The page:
Honors & Awards
Gilliam Fellowship Program, Howard Hughes Medical Institute (2016-2019)
Predoctoral Diversity Enrichment Program, Burroughs Wellcome Fund (2017-2019)
Boards, Advisory Committees, Professional Organizations
President, Duke University Bouchet Society (2017 - 2019)
Librarian, Duke Chapel Choir (2019 - Present)
PhD, Duke University School of Medicine, Cell Biology (2021)
MS, Mississippi State University, Biological Sciences (2014)
MA, Boston University, Applied Linguistics (2005)
BS, Millsaps College, Biology (1994)
John Pringle, Postdoctoral Faculty Sponsor
Current Research and Scholarly Interests
I am a biologist with broad biomedical research experience, ranging from longitudinal studies of cognitive aging to clinical trials of autoimmune disease - but my favorite biological problems have broad relevance to a variety of cell types, processes, and organisms. As a Ph.D. student in cell biology, I studied how budding yeast cells track chemical signals, a process that is critical for feeding, fertilization, and development (among many other things) in a wide variety of eukaryotes. As a postdoctoral fellow, I currently investigate actomyosin-independent mechanisms of cytokinesis in the alga Chlamydomonas reinhardtii.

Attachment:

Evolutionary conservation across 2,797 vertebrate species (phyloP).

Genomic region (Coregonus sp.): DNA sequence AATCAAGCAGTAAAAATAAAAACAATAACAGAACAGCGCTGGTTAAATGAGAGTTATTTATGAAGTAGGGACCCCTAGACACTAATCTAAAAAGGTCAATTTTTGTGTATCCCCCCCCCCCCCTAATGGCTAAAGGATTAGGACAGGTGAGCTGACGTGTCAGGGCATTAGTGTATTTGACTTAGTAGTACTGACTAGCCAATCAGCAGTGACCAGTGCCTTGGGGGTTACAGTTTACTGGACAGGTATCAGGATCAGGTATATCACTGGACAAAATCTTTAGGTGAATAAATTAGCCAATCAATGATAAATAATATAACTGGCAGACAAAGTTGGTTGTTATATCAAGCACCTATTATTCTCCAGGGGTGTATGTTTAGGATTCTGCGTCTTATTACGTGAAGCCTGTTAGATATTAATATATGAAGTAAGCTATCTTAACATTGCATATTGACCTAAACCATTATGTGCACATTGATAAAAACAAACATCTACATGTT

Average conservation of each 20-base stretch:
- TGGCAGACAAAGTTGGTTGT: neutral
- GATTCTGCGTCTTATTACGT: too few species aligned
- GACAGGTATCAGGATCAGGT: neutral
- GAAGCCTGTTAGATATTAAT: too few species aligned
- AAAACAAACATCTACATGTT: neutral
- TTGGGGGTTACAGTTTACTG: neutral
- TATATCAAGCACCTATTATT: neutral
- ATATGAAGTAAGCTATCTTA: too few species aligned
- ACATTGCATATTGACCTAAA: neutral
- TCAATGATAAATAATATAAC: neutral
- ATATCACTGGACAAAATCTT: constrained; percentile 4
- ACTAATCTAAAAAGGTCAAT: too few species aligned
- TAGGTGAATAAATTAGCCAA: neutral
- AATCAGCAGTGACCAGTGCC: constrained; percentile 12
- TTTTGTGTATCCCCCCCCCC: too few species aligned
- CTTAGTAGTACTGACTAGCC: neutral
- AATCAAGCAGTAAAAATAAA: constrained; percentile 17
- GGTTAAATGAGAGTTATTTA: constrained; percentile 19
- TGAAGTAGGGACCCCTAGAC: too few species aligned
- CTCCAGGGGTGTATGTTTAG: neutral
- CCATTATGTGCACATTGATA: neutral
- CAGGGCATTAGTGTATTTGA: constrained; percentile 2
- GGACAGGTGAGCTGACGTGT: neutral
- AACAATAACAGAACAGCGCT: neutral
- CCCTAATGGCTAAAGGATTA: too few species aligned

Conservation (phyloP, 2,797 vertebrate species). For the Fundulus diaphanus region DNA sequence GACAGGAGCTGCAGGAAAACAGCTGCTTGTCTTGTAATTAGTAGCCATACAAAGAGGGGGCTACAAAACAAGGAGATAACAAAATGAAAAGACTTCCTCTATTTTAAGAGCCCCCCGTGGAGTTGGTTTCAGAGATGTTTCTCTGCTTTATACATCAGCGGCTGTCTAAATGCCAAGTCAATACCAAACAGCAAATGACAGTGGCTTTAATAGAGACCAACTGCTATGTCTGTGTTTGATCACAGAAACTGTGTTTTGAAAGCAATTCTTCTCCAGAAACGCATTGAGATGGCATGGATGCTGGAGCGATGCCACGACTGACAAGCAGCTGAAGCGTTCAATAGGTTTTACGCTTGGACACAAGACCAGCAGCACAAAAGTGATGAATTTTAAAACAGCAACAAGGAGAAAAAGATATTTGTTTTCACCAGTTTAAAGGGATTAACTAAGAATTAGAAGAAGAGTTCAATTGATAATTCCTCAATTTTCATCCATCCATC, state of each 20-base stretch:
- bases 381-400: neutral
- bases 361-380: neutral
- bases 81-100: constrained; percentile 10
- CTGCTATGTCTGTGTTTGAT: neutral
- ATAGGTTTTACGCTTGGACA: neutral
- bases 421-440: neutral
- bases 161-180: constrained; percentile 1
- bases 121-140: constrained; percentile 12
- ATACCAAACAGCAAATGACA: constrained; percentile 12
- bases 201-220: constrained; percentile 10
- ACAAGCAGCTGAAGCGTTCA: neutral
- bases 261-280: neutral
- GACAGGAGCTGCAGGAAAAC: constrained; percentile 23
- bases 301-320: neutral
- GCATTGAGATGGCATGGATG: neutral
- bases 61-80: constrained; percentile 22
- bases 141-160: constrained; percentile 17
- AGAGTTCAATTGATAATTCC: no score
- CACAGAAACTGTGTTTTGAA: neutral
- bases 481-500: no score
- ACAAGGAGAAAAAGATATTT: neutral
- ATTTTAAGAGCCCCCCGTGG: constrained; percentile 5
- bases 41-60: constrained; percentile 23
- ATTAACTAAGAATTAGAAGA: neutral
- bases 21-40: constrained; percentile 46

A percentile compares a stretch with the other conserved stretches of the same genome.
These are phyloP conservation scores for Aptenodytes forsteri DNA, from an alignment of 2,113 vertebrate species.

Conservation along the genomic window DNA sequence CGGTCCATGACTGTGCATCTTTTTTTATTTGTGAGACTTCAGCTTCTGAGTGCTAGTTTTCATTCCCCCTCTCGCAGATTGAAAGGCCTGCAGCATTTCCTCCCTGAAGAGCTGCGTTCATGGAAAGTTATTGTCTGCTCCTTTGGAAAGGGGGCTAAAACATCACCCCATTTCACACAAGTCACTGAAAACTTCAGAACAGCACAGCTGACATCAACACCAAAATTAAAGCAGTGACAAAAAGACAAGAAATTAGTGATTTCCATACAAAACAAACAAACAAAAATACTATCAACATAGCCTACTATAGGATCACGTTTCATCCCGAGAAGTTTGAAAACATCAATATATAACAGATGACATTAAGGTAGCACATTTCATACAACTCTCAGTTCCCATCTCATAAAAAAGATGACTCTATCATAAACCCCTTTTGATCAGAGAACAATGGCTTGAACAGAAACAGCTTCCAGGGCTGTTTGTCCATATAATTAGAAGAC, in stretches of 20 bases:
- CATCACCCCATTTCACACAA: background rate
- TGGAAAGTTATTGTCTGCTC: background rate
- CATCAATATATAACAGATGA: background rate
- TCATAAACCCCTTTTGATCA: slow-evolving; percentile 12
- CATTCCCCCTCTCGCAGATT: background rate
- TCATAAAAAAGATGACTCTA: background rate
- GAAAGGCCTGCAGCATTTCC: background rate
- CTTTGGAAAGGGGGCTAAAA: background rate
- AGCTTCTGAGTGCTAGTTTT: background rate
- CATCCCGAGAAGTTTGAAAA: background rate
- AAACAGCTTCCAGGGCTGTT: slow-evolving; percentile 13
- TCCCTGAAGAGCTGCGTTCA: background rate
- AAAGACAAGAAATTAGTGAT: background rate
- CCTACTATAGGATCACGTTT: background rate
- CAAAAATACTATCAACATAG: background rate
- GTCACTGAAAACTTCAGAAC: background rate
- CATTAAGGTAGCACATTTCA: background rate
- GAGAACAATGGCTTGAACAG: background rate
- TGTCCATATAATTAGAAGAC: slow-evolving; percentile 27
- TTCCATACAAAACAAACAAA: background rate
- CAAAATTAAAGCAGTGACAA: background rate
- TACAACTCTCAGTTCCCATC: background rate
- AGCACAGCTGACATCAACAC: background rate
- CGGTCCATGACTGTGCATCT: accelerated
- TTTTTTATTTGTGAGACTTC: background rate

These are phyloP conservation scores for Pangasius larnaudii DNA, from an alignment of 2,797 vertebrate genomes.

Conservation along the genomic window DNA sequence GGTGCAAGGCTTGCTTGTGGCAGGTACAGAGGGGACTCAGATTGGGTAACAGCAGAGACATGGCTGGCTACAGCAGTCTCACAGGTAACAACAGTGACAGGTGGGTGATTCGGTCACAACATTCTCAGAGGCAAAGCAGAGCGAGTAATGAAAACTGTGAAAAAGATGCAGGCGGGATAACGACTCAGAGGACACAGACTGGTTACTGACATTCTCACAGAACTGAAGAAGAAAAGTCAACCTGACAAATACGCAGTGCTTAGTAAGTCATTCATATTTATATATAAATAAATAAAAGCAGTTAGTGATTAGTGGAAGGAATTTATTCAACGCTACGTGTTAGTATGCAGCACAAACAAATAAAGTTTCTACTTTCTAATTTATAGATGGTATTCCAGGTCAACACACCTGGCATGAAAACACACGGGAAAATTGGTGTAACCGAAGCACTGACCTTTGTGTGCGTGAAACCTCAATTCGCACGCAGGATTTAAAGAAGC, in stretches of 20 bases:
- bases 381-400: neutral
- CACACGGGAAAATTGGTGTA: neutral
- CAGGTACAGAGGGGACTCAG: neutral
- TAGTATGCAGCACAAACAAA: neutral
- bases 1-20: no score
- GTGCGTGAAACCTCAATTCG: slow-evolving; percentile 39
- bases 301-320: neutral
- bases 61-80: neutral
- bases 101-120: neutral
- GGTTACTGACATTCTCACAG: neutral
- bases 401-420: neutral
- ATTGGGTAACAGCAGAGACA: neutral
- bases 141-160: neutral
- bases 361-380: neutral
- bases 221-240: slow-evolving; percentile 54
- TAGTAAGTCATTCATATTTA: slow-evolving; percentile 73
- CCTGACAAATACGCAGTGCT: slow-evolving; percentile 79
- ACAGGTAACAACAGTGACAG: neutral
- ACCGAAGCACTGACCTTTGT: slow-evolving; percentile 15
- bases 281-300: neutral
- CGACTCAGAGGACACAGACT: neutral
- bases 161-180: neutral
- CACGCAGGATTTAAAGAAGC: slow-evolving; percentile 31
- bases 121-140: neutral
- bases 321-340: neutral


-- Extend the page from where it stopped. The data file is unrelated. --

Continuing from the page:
Chemotropism and Cell-Cell Fusion in Fungi.
Microbiology and molecular biology reviews : MMBR
Fungi exhibit an enormous variety of morphologies, including yeast colonies, hyphal mycelia, and elaborate fruiting bodies. This diversity arises through a combination of polar growth, cell division, and cell fusion. Because fungal cells are nonmotile and surrounded by a protective cell wall that is essential for cell integrity, potential fusion partners must grow toward each other until they touch and then degrade the intervening cell walls without impacting cell integrity. Here, we review recent progress on understanding how fungi overcome these challenges. Extracellular chemoattractants, including small peptide pheromones, mediate communication between potential fusion partners, promoting the local activation of core cell polarity regulators to orient polar growth and cell wall degradation. However, in crowded environments, pheromone gradients can be complex and potentially confusing, raising the question of how cells can effectively find their partners. Recent findings suggest that the cell polarity circuit exhibits searching behavior that can respond to pheromone cues through a remarkably flexible and effective strategy called exploratory polarization.
View details for DOI 10.1128/mmbr.00165-21
View details for PubMedID 35138122
Exploratory polarization facilitates mating partner selection in Saccharomyces cerevisiae.
Molecular biology of the cell
2021; 32 (10): 1048-1063